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Tips for Software / Programming blogging

Wed 23 July 2008

Just realised, have been blogging for more than 6 months now (actually I had started another blog ages ago .. but that tapered off soon then). Over this period, I believe I learnt or adopted a few practices. Just sharing them here. Feel free to comment. YMMV.

  1. Treat your readers like a jury not as customers :By jury, I mean a jury as in a academic thesis not as in a court. Whats the difference ?

    • With customers you sell, with a jury you defend your perspective. You may think you are selling your views, but a jury doesn't shell out any money to buy them. This makes a typical sales process a much more harder and onerous task than just defending. Most readers aren't out to buy, they are out to learn more and interact more.

    • With customers you assume they may not know all about your product, so you focus on educating them in general towards making a pitch. With a jury you assume they already know far more than you do in general, but you attempt to educate them and draw them into a discussion into something specific that you have spent your time on, on something specific that you are presenting.

    • In a defense, the onus is on you to provide credible backing evidence. In a sales pitch the onus is on the customer to verify your pitch. Most readers would prefer to not carry the additional overhead of having to verify your statements. If you have provided the rationale for your statements clearly and supported it with available evidence if relevant, you have made the readers job much easier. You have increased the chances of the reader wanting to come back to your blog.

  2. Make a strong statement. Avoid taking strong positions : Allow me to define this. By position I mean making absolutist statements without providing a sufficient context or a frame of reference or assuming ones own frame of reference as the only valid one. There is a wide diversity of readers out there. Some are into client side, some into server side. Some are into high usability, some into high speed processing. Some are doing graphics algorithms, some others are into CRUD and business validations. A large majority of your readers are likely to have a different frame of reference than yours. If they can't understand where you are coming from, they will assume you are coming from the same context that they do. And they are likely to feel confused when what you say doesn't end up matching their world view. A statement like "I found X more suitable than Y under a context Z" rather than a position like "X is better than Y" is more helpful since :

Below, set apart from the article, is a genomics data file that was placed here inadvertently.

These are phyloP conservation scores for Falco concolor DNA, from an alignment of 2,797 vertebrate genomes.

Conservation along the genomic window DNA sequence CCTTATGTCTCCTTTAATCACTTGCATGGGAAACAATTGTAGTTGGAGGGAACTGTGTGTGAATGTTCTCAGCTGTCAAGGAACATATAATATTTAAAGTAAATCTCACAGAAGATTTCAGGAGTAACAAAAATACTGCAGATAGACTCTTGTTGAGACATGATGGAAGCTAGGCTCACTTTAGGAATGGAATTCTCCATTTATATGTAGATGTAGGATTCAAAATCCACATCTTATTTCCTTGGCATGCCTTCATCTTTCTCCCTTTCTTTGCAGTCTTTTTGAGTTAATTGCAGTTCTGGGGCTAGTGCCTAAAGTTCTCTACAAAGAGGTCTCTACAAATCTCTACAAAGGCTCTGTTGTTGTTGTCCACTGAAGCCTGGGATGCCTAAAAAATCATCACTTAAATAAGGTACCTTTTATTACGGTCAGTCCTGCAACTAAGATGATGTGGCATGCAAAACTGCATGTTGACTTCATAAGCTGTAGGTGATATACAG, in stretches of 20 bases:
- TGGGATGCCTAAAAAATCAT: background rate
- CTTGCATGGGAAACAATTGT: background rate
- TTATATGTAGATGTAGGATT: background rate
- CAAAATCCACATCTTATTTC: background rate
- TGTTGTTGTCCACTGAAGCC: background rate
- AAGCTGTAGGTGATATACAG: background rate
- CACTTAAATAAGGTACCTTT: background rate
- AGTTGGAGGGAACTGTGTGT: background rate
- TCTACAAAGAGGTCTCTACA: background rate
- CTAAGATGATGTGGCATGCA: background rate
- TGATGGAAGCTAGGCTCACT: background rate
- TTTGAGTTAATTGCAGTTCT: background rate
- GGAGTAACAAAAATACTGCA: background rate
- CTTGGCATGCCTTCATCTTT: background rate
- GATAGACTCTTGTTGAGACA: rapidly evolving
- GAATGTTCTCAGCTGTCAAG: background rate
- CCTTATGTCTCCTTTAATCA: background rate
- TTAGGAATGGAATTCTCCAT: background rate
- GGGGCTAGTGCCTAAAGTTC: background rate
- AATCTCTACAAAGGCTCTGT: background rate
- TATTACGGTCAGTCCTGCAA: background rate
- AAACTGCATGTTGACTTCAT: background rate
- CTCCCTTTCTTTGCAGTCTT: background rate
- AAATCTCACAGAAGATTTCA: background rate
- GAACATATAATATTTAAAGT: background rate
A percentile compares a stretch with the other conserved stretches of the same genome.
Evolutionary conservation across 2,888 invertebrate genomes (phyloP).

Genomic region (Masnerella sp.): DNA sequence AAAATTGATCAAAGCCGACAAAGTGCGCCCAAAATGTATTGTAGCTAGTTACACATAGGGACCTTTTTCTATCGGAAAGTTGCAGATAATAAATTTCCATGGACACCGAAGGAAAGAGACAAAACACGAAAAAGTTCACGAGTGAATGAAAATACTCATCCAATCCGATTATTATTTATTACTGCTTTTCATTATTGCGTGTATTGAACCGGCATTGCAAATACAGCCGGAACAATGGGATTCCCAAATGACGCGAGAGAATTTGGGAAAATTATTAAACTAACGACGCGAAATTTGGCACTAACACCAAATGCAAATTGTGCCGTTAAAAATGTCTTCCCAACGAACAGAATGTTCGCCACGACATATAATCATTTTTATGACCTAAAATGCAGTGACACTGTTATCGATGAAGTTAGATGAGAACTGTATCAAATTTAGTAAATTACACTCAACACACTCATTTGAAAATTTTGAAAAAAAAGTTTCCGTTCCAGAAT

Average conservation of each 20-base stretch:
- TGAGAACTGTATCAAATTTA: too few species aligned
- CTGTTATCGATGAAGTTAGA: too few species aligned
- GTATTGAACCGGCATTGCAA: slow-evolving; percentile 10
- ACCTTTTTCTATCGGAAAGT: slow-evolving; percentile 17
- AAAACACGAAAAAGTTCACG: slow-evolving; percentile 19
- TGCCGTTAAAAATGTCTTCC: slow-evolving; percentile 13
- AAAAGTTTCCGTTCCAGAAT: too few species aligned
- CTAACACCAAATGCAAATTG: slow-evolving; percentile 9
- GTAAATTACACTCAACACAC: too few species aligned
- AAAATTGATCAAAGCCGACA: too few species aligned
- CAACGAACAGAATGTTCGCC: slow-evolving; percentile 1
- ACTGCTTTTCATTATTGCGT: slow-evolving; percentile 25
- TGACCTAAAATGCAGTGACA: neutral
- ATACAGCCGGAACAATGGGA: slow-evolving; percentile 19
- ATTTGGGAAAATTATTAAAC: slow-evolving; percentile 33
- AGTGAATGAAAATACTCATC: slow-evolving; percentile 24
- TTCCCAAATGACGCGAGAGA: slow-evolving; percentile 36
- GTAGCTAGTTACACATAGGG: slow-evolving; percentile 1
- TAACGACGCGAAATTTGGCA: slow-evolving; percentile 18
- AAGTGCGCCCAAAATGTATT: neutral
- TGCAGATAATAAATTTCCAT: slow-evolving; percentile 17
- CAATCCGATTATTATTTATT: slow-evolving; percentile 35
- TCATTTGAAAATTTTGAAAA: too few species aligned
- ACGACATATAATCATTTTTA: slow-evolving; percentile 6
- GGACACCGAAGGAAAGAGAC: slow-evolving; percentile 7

• You get to describe your context. Your statement is a statement within a context. It is not treated as a blanket position. Readers with different contexts and divergent views can sometimes trace the differences to the context. Such readers can still suggest alternative views within other contexts easily without appearing to contradict you. Readers with similar contexts and divergent views can still choose to take you on.

    • You have lesser chances of being misinterpreted. You don't want to get caught in an interview a year down the road when you are changing your job from writing a forms based application to one where you might be required to build say a graphics processing engine, where your interviewer might have just read your blog, and your posts actually do not make sense in the newer context.

    • When you make a strong statement without taking a strong position, readers record their agreement / disagreement with the post rather than you or your blog in general. I personally find that a much more comforting thought than readers choosing to agree / disagree with the blog in general.